Data Collection Gaps Are Damning the Ebola Outbreak
Variances in collection and siloed efforts are hurting this outbreak response.
Late last week 2 Ebola virus disease (EVD) cases were confirmed in the South Kivu region of the Democratic Republic of the Congo (DRC), some 400 miles away from where the outbreak first began. The cases were reported in a woman, who had been vaccinated, and her child who had traveled from Beni. The government is currently working to vaccinate and monitor 120 contacts of these 2 individuals.
In the face of this expanding outbreak that has surpassed 2700 confirmed cases, there has been much attention on the drug and vaccine trials that are ongoing. Unfortunately, in the fervor of excitement surrounding the promise of treatment, few have paid attention to the quality of data that is made available. Pierre Rollin, MD, a veteran Ebola fighter, recently drew attention to some deeply concerning issues in the outbreak response in an article in The Lancet Infectious Diseases.
Rollin underscored that although there was initial confidence in the response to the outbreak, mostly due to therapeutics and experienced personnel, leadership and coordination failures amid a conflict zone and community mistrust all helped the outbreak spiral. One component of Rollin’s review is deeply concerning—the “ineffectiveness of the collection, analysis, and diffusion of epidemiological data, the centerpiece of any response, is predictive of the situation worsening.” Similar to what was felt by many on the ground during the 2014-2016 West African Ebola outbreak, the various databases between agencies, groups, etc., all made situational awareness and response that much more challenging.
What is so worrisome about these database variances and gaps is that case counts are off and, therefore, monitoring is impacted. Perhaps one of the most startling findings was that most of the probable cases are not being recorded. A lack of data on probable cases means that not only do we not have an accurate understanding of the outbreak, but that intervention for those cases is likely not happening. Moreover, Rollin notes that the research efforts (vaccine, treatment, etc.) have their own data collection practices that are focused on the scientific outcome and research publications agenda, rather than public health. In addition to these critical data variances, “Laboratory diagnosis is done at multiple sites by the Institut National de Recherches Biologiques. This achievement is tempered by overconfidence in the capabilities of the laboratories, incomplete sharing of results with patient providers, low quality-control procedures, and unjustified fear of losing control.”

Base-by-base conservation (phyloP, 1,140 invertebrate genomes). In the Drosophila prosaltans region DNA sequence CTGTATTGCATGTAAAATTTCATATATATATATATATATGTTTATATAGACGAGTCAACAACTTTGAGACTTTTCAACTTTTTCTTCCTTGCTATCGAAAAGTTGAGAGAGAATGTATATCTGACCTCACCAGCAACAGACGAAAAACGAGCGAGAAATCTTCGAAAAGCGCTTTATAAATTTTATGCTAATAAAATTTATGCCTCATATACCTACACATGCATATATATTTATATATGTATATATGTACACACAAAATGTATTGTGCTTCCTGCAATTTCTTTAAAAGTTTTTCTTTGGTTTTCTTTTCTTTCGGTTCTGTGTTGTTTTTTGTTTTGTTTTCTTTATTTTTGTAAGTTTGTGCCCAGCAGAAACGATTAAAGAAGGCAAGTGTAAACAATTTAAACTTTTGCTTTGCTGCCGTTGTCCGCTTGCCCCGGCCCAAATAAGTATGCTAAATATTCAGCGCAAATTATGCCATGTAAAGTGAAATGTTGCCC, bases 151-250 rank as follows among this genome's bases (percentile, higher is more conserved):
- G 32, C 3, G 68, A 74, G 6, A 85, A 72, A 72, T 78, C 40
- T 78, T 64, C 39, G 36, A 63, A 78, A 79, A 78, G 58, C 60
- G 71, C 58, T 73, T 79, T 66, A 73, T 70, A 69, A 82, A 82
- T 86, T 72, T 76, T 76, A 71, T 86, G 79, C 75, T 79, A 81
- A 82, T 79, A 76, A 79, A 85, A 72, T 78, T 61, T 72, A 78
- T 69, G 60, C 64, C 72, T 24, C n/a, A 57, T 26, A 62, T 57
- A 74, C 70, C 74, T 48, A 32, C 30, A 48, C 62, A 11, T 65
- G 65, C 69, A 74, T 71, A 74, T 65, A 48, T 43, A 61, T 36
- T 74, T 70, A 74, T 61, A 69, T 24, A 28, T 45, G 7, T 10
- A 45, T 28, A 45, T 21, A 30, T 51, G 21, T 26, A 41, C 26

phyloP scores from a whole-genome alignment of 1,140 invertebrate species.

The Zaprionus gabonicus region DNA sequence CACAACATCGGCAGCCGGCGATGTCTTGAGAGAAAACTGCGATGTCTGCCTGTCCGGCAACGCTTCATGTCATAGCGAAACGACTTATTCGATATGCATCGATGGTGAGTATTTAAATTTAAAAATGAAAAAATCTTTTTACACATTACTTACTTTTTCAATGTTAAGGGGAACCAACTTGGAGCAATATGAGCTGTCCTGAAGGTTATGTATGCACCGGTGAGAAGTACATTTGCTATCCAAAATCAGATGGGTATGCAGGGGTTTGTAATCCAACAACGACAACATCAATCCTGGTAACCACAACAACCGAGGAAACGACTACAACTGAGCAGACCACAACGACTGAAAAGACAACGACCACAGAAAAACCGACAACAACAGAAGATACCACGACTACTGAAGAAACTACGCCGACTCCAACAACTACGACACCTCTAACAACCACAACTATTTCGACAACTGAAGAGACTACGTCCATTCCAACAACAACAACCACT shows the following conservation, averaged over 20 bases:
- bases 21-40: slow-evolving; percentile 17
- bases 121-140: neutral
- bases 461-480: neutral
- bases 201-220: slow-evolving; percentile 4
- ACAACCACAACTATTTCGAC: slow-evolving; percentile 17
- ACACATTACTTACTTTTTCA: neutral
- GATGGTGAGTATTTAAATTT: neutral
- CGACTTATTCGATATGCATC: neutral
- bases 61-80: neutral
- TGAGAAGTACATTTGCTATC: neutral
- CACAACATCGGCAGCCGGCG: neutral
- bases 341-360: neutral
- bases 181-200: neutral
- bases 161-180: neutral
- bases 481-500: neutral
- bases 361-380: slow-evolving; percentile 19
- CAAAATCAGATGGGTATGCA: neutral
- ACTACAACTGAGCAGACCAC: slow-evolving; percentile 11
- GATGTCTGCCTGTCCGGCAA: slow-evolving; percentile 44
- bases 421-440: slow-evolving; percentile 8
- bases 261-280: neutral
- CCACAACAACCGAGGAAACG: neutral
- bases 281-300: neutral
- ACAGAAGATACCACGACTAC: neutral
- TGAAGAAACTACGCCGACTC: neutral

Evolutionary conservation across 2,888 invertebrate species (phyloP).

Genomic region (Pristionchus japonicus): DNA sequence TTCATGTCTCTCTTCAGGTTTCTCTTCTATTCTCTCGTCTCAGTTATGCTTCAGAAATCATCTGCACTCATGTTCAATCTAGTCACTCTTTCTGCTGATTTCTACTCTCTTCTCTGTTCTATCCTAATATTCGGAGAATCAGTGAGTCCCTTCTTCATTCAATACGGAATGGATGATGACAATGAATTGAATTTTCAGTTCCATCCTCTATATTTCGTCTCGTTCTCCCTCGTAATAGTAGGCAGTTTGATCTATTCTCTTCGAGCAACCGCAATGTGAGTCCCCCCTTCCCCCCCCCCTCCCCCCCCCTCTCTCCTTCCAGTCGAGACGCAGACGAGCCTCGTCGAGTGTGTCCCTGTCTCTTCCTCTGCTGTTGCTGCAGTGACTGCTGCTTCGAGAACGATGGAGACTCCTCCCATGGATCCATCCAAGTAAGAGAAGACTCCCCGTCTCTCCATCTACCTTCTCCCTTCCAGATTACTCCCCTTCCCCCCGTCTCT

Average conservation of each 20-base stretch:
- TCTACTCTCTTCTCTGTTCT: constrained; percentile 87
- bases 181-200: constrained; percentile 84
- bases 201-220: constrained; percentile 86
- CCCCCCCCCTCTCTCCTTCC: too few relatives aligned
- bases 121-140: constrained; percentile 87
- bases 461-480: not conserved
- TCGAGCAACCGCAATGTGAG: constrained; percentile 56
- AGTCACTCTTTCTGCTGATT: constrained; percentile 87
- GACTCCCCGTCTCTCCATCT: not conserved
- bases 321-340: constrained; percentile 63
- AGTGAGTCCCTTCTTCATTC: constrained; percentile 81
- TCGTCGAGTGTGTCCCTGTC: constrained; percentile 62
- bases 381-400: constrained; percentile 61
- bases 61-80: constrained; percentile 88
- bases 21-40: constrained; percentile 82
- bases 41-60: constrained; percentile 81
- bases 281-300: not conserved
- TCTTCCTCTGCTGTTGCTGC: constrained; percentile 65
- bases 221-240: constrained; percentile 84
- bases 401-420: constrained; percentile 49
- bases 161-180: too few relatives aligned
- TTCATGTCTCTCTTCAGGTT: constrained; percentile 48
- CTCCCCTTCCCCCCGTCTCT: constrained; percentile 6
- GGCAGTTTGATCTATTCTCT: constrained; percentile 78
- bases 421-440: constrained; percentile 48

Now, consider that the data collected and generated by the vaccination and contact tracing teams isn’t being shared. The findings within Rollin’s research are still deeply worrisome and shed light on the broken response efforts that are only fueling the outbreak. How can we effectively perform contact tracing without the relevant vaccination data? Or vice versa? How can we possibly understand the magnitude of the cases if most of the probable cases aren’t being reported? Although this problem isn’t entirely novel in outbreaks involving multiple agencies, organizations, and even companies, Rollin’s point should not be ignored in the face of perceived therapeutic breakthroughs. Response efforts must include not only resolving these data and collection issues, but also working with local providers to ensure community trust is re-established, reducing health care worker transmission, and ensuring efforts are cohesive and collaborative.